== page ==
She took the tennis world by storm in 2004 defeating the reigning bad girl of tennis Serena Williams in 2004 to win her first Grand Slam title.  She would follow up that victory at the Year End Championship by outlasting Serena in a 3 set battle.  Her name:  Maria Sharapova.  After her victory at Wimbledon she became tennis’ marketing dream.  Tall, blonde, and blue eyed.  She would pick up where another Russian, Anna Kournikova, had left off but only better.  This tall blonde actually won singles titles.

A fierce competitor, Sharapova would become the player that tennis fans love to hate to love.  A conundrum for most tennis fans and media types.  She was unapologetic about her game, herself, her shrieks of delight, her howls of protest.  There were calls to ban her.  Calls to have her matches shoved onto outside courts. As she once said in a press conference “no one of importance has told me to stop shrieking”.

Sharapova has called a press conference for 3:00 p.m. EST, (12 p.m. PST). No one knows the reason behind the media conference, but speculation is rife that this could be an announcement of a retirement from the game.

In 2007 Sharapova suffered what would then be her most shocking defeat at a Grand Slam.  She lost 1 & 2 to Serena Williams at the Australian Open.  At the time it was opined that she was suffering from shoulder issues which affected her serve.  In Miami of that same year she was again beaten by Serena 1 & 1.  The issue regarding her shoulder was again discussed.  After a dismal 2007 season, Sharapova, as she has done so many times in her career came back to win the Australian Open in 2008, beating Ana Ivanovic in straight sets.  That match was the turning point in what became a long and arduous journey back to the top of the game.  After losing to Serena in Charleston that year, Sharapova took some time off to have surgery on a torn rotator cuff.  She would be out of the game for an extended period of time, returning in early 2009.  Her serve, while not as potent as Serena’s was a weapon that could be used to get her out of trouble.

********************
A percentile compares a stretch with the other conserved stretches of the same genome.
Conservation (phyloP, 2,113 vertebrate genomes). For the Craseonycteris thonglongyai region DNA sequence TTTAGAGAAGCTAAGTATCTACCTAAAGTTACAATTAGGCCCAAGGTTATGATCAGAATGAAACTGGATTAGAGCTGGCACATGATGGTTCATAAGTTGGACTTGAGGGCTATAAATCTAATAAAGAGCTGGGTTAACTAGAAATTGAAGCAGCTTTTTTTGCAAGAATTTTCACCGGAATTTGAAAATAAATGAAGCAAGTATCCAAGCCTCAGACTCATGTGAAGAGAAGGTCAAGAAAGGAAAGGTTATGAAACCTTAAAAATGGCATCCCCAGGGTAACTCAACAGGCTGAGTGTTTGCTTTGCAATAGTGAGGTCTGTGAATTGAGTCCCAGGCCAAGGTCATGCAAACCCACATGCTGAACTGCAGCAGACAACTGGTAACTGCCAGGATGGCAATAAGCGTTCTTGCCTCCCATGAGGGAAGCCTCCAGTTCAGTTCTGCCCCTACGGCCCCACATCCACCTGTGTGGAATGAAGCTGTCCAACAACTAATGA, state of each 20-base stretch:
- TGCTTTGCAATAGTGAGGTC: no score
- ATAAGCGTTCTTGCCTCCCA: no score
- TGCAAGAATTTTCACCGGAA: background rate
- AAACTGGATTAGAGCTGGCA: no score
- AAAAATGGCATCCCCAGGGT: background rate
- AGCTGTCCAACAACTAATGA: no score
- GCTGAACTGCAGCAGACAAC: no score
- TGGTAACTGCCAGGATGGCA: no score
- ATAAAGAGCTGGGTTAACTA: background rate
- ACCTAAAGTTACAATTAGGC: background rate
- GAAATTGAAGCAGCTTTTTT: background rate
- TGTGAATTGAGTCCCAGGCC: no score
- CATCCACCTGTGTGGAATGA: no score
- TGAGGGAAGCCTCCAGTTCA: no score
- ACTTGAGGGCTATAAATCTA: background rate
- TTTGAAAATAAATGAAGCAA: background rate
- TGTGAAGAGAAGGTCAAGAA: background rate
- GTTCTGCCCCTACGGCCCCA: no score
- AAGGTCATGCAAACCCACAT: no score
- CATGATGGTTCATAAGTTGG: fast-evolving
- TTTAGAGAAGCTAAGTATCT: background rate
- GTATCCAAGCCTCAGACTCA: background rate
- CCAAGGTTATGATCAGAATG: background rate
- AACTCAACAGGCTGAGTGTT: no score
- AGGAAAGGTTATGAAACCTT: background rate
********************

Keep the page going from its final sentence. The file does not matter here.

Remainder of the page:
Her matches were a train wreck, but despite that, Sharapova would step up to the line and with grit and determination win matches she should have lost and lost matches she should have won.  She persevered.  She battled.  She overcame and in 2012, 4 years after her last Grand Slam win, Sharapova won on a surface on which she described herself as a “cow on ice” by winning the French Open.  It was a comeback to for the ages. 

The serve was still a liability under tough conditions but no one ever doubted the desire of one of the world’s richest woman in terms of her ability to fight when the chips are down and her ability to stay in the moment regardless of the score line. Her biggest rival once said “I never count her out.  She won that one game and you could see her pumping her fist”. 

Sharapova’s mental efforts are legendary and while some will say that if she was so mentally tough how come she hasn’t figured out Serena, well then, the same could be said of the rivalry between Federer and Nadal.  Despite having a losing head to head against Nadal, Federer always answered the bell when it came time to meet.  In terms of Serena, Sharapova always answered the bell and always came out thinking she had a chance.  

Sharapova’s habits have been adopted by many players.  Her slow walk to the back of the court, the brushing away of the wisps of hair, the look to her opponent, deep breaths and the steady bounce bounce of the ball before serving were her ways of getting herself mentally prepared.  I for one have always admired one aspect of Sharapova’s game and that was her ability to hit the ball as hard and as flat as she did, finding the lines at every given opportunity and never missing.  The small curled fist at her side and the slapping of her thighs to get herself into a match were always signs that she was engaged. Her comments after a loss were always complimentary towards an opponent but also reflective of the reasons for a loss.